It has come time to pity Northern Kentucky's statehouse Republicans, especially the region's four state senators.
With a Republican in the Governor's Mansion for the first time since 1971, the GOP stronghold of Northern Kentucky was going to be rewarded, and rewarded big.
The senators - Katie Stine, Dick Roeding, Jack Westwood and Damon Thayer - were going to see to it that Gov. Ernie Fletcher took care of the region that gave him such a huge margin in the 2003 election.
And for the most part, they did, particularly when it came to Northern Kentucky University.
Democrats have for years been trying to squeeze money out of Frankfort for a new arena at NKU. They pretty much had the deal done about 10 years ago. But when most of the region's lawmakers voted against Gov. Wallace Wilkinson's education reform act - known as KERA - money for the arena was yanked and given to Murray State.
And local GOP lawmakers haven't always been warm to past Democratic administrations that tried to bestow money on NKU. Some Republicans were so lukewarm to the $38 million science building funded by Gov. Paul Patton they actually voted against the budget.
But the political winds shifted in December, when Fletcher took office. The senators were together, and working with the governor, they were going to deliver.
"This governor gets it," Roeding, the No. 2 ranking Senate Republican, proclaimed after Fletcher delivered a budget that proposed spending about $100 million at NKU, with almost half going for a new arena.
But lawmakers, hung up on the details of Fletcher's very detailed tax modernization reform plan, couldn't agree on a budget during the legislative session. A new fiscal year began Thursday without a spending plan in place. So Fletcher came up with his own plan, one that has no money for NKU or any other major projects.
Neither party is blameless in the budget impasse. Both sides are convinced the other is holding out on an agreement so as to gain political traction for the November elections.
But the time for politics is over. Fletcher and lawmakers from both parties applauded House Majority Caucus Chairman Jim Callahan, the Wilder Democrat, when he stood recently with Republican Rep. Jon Draud of Edgewood in calling for an end to the stalemate.
Frankfort should be listening to Callahan now. Pass a budget, he says, and deal with Fletcher's tax-reform plan in next year's session. That way money for NKU and other projects and priorities becomes available and tax modernization can be debated in early 2005.
It does not appear, however, that there is much will for Callahan's plan. But cry not for the Republicans who hoped to shed their labels as obstructionists by delivering for NKU.
Save your tears for NKU and its students. They are the ones who are really losing out.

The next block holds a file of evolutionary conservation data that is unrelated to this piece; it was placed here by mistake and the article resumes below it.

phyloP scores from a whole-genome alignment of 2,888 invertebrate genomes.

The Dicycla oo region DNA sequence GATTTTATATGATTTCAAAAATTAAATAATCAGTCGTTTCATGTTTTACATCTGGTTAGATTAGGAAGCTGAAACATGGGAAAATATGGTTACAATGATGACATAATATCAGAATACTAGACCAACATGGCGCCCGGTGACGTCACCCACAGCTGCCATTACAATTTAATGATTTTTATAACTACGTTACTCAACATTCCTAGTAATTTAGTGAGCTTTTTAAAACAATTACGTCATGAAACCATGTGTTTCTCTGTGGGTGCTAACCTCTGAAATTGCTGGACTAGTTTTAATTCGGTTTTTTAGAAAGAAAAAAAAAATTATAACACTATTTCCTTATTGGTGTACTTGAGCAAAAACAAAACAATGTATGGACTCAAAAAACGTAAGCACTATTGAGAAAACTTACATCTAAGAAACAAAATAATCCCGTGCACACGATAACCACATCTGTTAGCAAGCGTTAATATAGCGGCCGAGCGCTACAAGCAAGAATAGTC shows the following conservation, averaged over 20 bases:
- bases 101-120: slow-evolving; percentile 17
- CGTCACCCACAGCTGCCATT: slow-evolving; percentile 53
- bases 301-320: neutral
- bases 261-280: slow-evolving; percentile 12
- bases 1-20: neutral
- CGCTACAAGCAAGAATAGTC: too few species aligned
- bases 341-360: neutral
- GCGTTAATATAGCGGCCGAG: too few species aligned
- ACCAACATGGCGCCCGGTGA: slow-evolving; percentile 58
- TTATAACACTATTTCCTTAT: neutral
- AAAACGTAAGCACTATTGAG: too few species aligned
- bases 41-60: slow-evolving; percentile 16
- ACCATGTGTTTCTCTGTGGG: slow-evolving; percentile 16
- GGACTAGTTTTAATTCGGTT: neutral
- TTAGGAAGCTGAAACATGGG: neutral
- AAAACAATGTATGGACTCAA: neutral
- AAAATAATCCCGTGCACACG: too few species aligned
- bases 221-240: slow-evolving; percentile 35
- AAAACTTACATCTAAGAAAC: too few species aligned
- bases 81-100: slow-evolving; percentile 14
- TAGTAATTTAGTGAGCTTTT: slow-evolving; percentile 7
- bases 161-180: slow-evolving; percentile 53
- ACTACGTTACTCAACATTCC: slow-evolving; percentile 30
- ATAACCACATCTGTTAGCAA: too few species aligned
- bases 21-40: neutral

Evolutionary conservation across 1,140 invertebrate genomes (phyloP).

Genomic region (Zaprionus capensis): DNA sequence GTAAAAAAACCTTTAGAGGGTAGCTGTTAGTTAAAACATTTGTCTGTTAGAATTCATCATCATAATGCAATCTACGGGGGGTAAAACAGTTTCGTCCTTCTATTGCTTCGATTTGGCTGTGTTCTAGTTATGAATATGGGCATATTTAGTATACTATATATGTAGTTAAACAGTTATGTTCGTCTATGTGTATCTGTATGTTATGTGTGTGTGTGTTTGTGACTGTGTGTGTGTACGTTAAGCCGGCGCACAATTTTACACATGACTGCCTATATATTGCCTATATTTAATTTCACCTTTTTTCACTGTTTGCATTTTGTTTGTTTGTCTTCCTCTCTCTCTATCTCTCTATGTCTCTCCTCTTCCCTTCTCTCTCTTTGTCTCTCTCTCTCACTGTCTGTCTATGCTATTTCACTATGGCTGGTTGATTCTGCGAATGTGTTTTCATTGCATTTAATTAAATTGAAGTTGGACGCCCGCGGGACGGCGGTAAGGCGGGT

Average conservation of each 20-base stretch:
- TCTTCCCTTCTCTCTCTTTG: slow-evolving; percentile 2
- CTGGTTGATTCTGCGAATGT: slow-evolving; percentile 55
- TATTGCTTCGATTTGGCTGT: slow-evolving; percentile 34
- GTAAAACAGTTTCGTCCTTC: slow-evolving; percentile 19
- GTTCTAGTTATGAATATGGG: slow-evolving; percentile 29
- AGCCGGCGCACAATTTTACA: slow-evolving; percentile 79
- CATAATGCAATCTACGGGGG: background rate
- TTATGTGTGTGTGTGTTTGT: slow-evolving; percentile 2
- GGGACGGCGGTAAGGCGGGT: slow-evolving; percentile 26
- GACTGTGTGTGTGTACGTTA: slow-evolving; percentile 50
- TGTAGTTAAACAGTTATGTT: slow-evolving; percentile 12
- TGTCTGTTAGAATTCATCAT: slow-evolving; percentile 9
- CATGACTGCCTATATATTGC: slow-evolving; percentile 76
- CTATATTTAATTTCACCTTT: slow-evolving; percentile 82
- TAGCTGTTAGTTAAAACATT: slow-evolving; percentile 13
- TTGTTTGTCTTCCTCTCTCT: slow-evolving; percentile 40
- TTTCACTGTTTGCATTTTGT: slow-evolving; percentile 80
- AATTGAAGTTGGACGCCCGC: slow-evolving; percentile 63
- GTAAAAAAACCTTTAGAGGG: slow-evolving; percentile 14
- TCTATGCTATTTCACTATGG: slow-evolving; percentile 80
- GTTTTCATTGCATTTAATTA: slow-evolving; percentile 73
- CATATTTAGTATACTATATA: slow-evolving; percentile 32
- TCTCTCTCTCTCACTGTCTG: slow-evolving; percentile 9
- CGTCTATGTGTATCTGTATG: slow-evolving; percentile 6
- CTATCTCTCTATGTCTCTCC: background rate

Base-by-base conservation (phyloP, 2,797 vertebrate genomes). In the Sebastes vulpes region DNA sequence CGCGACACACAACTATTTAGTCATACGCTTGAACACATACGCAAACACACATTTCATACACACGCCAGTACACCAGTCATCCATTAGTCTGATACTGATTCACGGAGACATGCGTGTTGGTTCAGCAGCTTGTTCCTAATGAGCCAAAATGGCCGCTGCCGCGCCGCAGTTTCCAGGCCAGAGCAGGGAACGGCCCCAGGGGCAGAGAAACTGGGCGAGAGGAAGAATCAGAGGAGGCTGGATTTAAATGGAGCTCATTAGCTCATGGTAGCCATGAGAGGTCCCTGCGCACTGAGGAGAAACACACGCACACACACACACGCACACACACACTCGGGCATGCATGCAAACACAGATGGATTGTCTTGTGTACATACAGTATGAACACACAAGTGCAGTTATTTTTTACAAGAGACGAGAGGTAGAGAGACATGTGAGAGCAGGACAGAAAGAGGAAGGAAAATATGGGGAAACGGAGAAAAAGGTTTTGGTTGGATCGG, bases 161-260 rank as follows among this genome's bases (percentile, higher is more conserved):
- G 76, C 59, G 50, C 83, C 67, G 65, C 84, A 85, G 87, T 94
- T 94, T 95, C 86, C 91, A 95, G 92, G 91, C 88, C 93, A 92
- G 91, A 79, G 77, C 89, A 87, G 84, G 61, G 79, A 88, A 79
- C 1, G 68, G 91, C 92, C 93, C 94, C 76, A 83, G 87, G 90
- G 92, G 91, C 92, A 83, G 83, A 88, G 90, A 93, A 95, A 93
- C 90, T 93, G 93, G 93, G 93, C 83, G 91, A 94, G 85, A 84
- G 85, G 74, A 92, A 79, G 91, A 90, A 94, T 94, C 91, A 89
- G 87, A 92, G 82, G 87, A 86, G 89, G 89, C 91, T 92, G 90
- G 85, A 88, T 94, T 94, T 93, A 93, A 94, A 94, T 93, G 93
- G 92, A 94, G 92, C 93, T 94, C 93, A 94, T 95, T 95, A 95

NEW BLACK POWER
Greater Cincinnati's new black power
Complexion and gender have changed in 30 years
Des Bracey, director of Over-the-Rhine initiative for Cincinnati Center City Development Corp.
Tony Brown, president and CEO, Uptown Consortium
Phillip Cox, chairman of Cincinnati Bell
Spencer Crew, executive director and CEO, National Underground Railroad Freedom Center
Alton Frailey, superintendent, Cincinnati Public Schools
Valerie Lemmie, City manager of Cincinnati
Marvin Lewis, head coach, Cincinnati Bengals
Florence Newell, board president, Cincinnati Public Schools
Denise Porter, postmaster of Cincinnati
Alicia Reece, vice mayor of Cincinnati
Janet Reid, chair of trustees, Greater Cincinnati Chamber of Commerce
John Watkins, vice chair for business development at the Northern Kentucky Chamber of Commerce
Banks ban hats, shades
Planes, terrains and automobiles
Ohio wary of decree on coal
School proposal includes tax hike
IN THE TRISTATE
Teens get exposure to law enforcement
Fireworks, food and fun
One ticket matched $290M jackpot
School meals under scrutiny
Parish priest called verbally abusive
Clermont County efforts connect with sacrifices of U.S. soldiers
Public safety briefs
Crowley: Promises slow in coming for NKU projects
Bronson: Hate-America crowd has its own picnic
Good Things Happening
Good Things Happening in Kentucky
James Amann took pride in work and Navy service
Louis Geiman, 89, an expert stonemason
Clarence Peters, 85, long-time Natorp's worker
Northern Kentucky News in Brief
Miss America 2000 regroups after death
N.Ky. emergency crews call for updated radios
Suit challenges juvenile offenders' placements
After wife's death, dad turning to priesthood
Ky. 16 awaits funding
Sara Lee nears end of tax break
Fort Thomas doesn't have law on scooters
Northern Kentucky Week in Review
Kentucky Public safety